Hunter New England Health Mehi Sector General Manager David Quirk, left, Northern Tablelands MP Adam Marshall and Moree Plains Shire Mayor Katrina Humphries formally start construction on the new $2 million Moree Renal Dialysis today with a ceremonial sod turning.
Tuesday, 24 April 2018
First sod turned on new $2 million expanded renal unit
MEMBER for Northern Tablelands Adam Marshall was joined by Moree Plains Shire Mayor Katrina Humphries and representatives from Hunter New England Health today to mark the start of construction of the new, purpose-built, $2 million Renal Dialysis Unit at Moree District Hospital.
The new eight-chair unit is being built adjacent to the existing hospital and will herald a new era in renal treatment in Moree, according to Mr Marshall, with a more spacious and comfortable are for patients and hospital staff.
“This new unit is being built with the future health care needs of the Moree district in mind, equipped with three extra chairs compared with the existing facility, which was completely funded by the local community,” he said.
“There will also be an isolation chair, for patients at risk of infection or require private treatment – that’s something we’ve never had before in this community.”
This construction is just the latest development in the Health Infrastructure revolution the Northern Tablelands is experiencing and one that has been long wished-for in Moree.
Mr Marshall said local patients with end-stage chronic kidney disease were not able to access their treatment at home and Moree Hospital was at capacity in trying to accommodate demand for dialysis.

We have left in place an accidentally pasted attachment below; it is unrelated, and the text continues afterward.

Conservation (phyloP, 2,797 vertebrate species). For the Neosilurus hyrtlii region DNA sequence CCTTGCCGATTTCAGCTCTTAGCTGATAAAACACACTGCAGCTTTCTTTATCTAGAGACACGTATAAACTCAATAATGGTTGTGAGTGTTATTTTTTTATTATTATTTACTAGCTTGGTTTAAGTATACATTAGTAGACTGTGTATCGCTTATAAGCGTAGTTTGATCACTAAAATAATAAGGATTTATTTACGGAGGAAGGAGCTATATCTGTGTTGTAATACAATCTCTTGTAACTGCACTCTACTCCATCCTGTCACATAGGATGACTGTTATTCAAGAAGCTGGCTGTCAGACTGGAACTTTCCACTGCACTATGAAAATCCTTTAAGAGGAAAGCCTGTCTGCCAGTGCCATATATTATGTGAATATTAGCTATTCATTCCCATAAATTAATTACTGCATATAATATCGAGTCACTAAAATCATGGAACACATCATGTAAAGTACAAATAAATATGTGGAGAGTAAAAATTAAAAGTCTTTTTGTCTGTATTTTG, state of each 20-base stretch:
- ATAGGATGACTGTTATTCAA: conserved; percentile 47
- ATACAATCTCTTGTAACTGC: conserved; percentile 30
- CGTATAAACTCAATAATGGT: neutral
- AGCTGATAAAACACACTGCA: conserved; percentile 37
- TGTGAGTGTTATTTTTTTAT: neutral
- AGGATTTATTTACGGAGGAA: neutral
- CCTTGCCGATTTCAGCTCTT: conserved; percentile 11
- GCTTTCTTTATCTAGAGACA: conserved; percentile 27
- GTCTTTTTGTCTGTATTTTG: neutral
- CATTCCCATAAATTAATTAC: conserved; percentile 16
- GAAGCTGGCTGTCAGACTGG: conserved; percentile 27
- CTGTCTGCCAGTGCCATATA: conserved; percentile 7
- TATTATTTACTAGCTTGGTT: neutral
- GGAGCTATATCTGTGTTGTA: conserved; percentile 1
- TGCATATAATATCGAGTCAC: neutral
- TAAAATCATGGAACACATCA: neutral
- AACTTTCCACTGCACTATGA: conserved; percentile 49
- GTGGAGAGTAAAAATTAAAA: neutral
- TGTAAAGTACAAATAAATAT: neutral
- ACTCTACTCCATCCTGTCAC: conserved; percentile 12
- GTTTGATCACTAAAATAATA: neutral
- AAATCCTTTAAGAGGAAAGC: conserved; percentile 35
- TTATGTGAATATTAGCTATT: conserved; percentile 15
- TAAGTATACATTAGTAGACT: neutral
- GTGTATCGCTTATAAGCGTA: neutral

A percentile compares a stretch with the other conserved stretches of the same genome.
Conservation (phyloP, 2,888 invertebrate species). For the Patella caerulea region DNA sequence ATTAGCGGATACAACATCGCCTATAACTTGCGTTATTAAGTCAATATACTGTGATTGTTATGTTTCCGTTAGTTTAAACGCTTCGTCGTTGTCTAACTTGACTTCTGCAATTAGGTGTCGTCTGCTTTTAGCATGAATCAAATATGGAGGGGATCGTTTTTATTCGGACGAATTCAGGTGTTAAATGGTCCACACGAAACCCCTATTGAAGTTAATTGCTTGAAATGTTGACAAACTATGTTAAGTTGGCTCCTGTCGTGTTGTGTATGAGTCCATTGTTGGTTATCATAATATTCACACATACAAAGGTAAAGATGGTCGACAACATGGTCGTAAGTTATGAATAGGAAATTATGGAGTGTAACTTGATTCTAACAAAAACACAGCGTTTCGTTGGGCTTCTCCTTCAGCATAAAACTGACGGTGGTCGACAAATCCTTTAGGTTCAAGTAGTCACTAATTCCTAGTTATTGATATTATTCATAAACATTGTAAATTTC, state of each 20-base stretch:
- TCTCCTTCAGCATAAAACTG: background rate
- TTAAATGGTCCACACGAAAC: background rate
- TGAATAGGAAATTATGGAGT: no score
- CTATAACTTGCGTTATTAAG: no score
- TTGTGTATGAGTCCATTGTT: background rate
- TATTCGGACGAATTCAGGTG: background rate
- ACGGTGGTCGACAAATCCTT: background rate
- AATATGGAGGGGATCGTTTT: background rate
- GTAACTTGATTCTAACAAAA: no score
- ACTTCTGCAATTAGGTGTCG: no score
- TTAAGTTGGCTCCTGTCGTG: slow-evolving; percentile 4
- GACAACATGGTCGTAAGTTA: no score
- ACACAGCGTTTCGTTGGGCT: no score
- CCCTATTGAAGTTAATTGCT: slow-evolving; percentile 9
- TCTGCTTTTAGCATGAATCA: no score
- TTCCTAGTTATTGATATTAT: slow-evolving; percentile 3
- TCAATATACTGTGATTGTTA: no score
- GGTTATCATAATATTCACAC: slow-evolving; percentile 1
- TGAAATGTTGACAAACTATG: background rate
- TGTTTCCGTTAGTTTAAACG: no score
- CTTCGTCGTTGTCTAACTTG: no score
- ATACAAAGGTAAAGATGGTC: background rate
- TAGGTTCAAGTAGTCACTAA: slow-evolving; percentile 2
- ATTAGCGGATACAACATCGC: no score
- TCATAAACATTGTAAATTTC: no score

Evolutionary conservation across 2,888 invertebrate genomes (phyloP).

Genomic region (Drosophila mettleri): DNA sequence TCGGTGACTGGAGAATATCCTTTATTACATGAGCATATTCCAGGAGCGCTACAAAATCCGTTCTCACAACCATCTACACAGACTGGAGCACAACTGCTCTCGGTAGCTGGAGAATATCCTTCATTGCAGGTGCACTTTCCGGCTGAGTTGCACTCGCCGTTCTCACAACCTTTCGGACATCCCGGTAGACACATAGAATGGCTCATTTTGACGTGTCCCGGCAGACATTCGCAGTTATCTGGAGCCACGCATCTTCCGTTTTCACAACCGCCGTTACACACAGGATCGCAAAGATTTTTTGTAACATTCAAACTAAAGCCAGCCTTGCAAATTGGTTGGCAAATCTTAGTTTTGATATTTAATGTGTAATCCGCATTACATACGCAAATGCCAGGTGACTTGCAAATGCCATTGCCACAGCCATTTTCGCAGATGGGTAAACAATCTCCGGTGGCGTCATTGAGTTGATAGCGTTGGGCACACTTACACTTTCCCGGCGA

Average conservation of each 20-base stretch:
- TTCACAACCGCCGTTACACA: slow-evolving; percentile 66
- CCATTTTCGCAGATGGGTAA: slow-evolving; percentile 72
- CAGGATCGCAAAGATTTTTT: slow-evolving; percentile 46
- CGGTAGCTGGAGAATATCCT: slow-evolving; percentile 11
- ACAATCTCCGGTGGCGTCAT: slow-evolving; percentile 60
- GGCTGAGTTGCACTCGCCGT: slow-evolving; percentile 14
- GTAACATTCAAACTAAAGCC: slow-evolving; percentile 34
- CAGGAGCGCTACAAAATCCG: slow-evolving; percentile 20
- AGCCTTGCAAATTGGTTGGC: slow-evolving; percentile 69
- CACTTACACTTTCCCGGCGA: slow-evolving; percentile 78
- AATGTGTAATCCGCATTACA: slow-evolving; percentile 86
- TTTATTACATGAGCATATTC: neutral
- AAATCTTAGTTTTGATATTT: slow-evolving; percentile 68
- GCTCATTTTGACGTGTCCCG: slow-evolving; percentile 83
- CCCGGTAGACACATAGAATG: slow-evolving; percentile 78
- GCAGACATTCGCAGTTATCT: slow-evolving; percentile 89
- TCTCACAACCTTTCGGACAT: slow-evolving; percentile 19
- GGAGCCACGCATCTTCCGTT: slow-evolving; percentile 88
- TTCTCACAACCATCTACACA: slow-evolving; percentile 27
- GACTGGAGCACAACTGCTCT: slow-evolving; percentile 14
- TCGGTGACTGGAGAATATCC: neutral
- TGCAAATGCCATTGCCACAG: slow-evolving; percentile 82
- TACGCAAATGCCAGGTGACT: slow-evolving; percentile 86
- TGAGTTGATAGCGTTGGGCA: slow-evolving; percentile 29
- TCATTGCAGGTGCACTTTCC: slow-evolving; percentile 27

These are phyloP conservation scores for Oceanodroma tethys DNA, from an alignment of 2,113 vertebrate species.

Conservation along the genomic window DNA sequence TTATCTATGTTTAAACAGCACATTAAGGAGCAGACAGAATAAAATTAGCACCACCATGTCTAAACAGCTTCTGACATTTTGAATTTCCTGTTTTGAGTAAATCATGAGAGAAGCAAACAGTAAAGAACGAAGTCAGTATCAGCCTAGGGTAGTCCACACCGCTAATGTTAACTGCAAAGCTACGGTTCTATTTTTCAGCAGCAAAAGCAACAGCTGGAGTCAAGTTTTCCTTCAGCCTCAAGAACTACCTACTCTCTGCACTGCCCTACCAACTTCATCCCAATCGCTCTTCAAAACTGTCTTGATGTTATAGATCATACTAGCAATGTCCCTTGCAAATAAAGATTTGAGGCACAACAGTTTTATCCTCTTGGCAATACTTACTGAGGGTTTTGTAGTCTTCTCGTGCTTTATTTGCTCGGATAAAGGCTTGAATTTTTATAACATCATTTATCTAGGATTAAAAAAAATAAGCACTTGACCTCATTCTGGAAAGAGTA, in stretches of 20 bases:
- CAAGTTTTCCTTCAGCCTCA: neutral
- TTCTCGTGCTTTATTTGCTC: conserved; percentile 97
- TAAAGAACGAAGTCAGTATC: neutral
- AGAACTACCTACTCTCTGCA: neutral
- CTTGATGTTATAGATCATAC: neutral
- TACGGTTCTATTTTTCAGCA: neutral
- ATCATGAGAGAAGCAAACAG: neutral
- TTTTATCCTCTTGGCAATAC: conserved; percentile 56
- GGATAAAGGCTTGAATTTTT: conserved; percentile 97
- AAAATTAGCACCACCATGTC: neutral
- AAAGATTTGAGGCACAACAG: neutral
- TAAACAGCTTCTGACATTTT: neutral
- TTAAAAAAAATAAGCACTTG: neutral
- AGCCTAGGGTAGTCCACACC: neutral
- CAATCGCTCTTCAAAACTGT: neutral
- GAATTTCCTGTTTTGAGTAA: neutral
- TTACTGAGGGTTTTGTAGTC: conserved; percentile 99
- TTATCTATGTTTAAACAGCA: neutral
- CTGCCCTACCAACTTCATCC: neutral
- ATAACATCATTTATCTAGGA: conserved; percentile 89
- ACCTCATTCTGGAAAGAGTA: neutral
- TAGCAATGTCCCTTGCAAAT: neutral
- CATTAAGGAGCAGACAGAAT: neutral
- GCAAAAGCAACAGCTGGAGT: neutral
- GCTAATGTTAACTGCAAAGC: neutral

“I’ve spoken with a number of locals who have had to endure the six-hour round trip to Tamworth three times each week for dialysis treatment,” Mr Marshall said.
“This situation is out of reach for many and debilitating for those who can and now there is hope with this new unit being built.
“Hospital staff and the local support volunteers need to give themselves a well-deserved pat on the back for helping secure this new facility, as well as providing care to patients even when resources were stretched.
“Extra shifts were run to by Moree Hospital Staff to accommodate as many patients as possible and the original Unit was funded by members of the local Community thanks to the efforts of the Moree Renal Support Group.”
The new facility will be designed to modern standards and will be spacious with a pleasant outlook. The additional room means renal patients are able to more easily have visitors with dialysis often taking many hours. The new 8-chair facility will replace the old 5-chair facility and be built by regional company Rice Construction.
“The new facility is expected to be open and fully operational by the end of the year, much to the relief of many Moree residents and I congratulate everyone involved for seeing this vital project come to fruition” Mr Marshall said.